Michael Brings Devastation To Virginia
Posted by on
Virginia has become the latest state to feel the wrath of now post-tropical cyclone Michael. Its attack on the Old Dominion began Thursday night and has continued on into Friday.
The storm is saturating Virginia with heavy rains and causing chaos due to strong winds. This has caused flooding and power outages. There are reports of tornadoes in parts of the state.
Virginia authorities say that five have died due to the storm. Four were swept away in floodwaters on roads and one, who was a firefighter, was killed when the fire truck in which he was riding collided with a tractor-trailer.
Virginia State Police have encountered 300 crashes, blocked roads and high water. Rescue teams saved three firefighters in Pittsylvania when their boat overturned and police rescued a man who was being swept away in flash floods.
As of 8 a.m. Friday, more than 559,000 Virginians have lost power. The total includes 443,000 Dominion Energy customers and 47,856 customers who lost power in Virginia Beach, the state’s most populous city. More than 200,000 are without power in Hampton Roads.
Northern Virginia was not hit as hard as other areas of the state. Yet, there are 2,801 in Fairfax County and 1,656 people in Stafford County without power. Power outages in the hundreds were reported in other counties around the state.
According to the Virginia Department of Emergency Management, there have been five suspected tornadoes. Radar confirmed that a tornado swept through Amelia County Thursday evening. The Richmond Times-Dispatch reports that a possible tornado blew a roof off of a building in James City County.
The storm caused the National Weather Service to issue a wind advisory through 11 a.m. Friday in the Washington, D.C. area. It is expected that the wind would reach speeds of 20 to 30 mph. and gusts of up to 50 mph.
Southwest Virginia, including Roanoke and Salem, were pounded with torrential rains and flooding Thursday.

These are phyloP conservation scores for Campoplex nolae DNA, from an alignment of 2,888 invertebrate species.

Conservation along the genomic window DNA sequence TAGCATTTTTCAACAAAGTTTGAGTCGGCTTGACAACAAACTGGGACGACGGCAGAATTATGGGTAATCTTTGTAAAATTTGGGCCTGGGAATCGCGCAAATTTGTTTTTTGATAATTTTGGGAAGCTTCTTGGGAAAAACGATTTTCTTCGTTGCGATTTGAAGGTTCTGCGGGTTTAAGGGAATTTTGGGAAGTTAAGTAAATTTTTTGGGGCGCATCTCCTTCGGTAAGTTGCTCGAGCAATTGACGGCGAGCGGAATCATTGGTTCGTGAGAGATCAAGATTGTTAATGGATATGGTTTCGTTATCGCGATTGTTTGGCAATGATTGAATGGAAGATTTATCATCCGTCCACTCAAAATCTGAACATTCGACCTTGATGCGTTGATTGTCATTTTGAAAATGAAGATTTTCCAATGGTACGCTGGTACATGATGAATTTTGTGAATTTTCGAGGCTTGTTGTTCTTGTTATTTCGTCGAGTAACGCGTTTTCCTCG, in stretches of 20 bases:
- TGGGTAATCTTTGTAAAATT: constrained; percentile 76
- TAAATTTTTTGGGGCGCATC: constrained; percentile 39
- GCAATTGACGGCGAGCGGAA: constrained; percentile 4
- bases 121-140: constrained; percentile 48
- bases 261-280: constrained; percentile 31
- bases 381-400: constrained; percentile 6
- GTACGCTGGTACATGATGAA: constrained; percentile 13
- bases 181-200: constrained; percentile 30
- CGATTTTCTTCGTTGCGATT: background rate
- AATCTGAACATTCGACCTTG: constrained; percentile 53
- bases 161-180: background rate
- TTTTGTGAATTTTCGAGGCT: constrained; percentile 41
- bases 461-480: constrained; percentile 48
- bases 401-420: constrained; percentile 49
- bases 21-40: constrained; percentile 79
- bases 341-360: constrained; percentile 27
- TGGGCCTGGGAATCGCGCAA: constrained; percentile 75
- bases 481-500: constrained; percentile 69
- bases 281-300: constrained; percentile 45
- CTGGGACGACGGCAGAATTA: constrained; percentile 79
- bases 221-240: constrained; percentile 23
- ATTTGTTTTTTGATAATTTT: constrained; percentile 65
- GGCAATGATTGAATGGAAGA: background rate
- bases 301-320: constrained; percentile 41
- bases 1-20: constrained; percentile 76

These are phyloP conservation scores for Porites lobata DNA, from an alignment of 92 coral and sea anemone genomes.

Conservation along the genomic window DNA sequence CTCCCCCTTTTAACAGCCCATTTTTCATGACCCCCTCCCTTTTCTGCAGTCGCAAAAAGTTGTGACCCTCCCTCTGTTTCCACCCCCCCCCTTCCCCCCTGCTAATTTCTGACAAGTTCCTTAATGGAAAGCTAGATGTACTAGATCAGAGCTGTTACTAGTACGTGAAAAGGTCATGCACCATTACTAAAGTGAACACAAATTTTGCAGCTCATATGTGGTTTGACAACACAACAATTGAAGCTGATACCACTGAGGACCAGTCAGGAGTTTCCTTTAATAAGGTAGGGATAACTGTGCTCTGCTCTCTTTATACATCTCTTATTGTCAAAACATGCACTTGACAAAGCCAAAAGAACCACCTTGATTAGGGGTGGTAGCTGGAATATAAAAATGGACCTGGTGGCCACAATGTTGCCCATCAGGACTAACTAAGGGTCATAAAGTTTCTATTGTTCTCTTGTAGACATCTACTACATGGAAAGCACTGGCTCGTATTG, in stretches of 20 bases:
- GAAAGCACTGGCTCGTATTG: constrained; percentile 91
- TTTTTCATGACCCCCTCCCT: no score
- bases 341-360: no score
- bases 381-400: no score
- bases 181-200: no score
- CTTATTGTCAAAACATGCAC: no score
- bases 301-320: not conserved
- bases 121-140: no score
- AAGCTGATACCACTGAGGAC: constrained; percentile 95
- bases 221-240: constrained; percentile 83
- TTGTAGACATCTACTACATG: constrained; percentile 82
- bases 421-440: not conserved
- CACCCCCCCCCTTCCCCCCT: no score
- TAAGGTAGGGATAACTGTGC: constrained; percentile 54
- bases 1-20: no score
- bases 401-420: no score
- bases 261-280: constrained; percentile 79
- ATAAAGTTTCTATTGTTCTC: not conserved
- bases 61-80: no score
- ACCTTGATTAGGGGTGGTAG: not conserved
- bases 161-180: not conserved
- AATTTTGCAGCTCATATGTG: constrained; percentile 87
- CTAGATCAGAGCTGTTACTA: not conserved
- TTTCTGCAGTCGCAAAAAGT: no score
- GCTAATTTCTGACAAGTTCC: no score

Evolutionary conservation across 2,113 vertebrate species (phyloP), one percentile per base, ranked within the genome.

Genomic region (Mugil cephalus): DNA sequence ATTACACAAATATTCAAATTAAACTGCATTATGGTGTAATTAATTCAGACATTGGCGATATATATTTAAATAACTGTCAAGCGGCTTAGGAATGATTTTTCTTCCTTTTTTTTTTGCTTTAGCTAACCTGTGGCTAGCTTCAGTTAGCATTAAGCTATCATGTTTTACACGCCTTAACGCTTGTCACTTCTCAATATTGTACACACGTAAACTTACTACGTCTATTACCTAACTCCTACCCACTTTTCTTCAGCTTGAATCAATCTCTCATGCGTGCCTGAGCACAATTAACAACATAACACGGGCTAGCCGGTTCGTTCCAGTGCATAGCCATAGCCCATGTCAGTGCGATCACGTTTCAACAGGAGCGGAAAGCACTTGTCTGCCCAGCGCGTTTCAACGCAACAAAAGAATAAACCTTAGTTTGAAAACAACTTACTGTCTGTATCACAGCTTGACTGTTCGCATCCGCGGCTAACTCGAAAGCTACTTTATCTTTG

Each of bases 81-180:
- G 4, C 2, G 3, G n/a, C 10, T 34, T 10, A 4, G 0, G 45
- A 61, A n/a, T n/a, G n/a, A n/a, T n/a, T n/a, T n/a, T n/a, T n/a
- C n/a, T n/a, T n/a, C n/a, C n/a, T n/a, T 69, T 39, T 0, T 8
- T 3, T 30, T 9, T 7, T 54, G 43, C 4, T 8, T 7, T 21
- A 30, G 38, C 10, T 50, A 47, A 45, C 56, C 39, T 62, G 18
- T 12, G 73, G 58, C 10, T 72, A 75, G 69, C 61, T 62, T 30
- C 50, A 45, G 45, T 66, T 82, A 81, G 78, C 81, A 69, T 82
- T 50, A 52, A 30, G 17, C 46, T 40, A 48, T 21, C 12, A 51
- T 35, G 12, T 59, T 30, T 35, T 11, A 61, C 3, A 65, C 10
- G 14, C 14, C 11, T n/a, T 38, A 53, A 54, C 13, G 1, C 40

The Virginia Department of Emergency Management tweeted at 7 a.m. on Friday that there are five confirmed dead due to Michael, 520,000 people without power, 1,200 closed roads, and five possible tornadoes throughout the state.
Areas in the region of Hampton Roads that have experienced outages include:
- 24,905 in Hampton
- 1,712 in Isle of Wight County
- 18,602 in James City County
- 29,235 in Newport News
- 4,279 in Poquoson
- 2,164 in Williamsburg
- 15,709 in York County
A spokesperson for Dominion Energy tweeted that 120 schools in Hampton Roads are without power as of Friday morning. She added that residents should expect a “multi-day” effort to restore power in the region.
Meanwhile, in Florida the death toll was reported to be at least six as of Thursday, but it was expected that the number would rise as crews searched debris or struggled to gain access to certain areas.
The total number of people from Florida to Virginia who are experiencing power outages was set at about 1-1/2 million on Thursday night.
According to the National Hurricane Center, the storm is expected to move off the Atlantic Coast, but continue to be dangerous deep into Friday with tropical storm-forced winds whipping up as far as 275 miles from its center.
A Report from the American Meteorological Society forecasts that dangerous storms like Michael and Harvey, which devastated Texas in August, 2017, will occur more often as a result of global warming. The study asserts that the frequency could rise from one such storm every 100 years to one every 5 to 10 years.
It is best to prepare before the storms are upon us and one way to do it is to purchase a stand-alone generator. These machines are a lifesaver when power outages occur as a result of a hurricane or some other natural disaster. They assure that electrical appliances will continue to operate under the worst conditions. The latest models include features like Wi-Fi that allow you to control them from with a smartphone from any location on earth.
A stand-alone generator will pay for itself and more.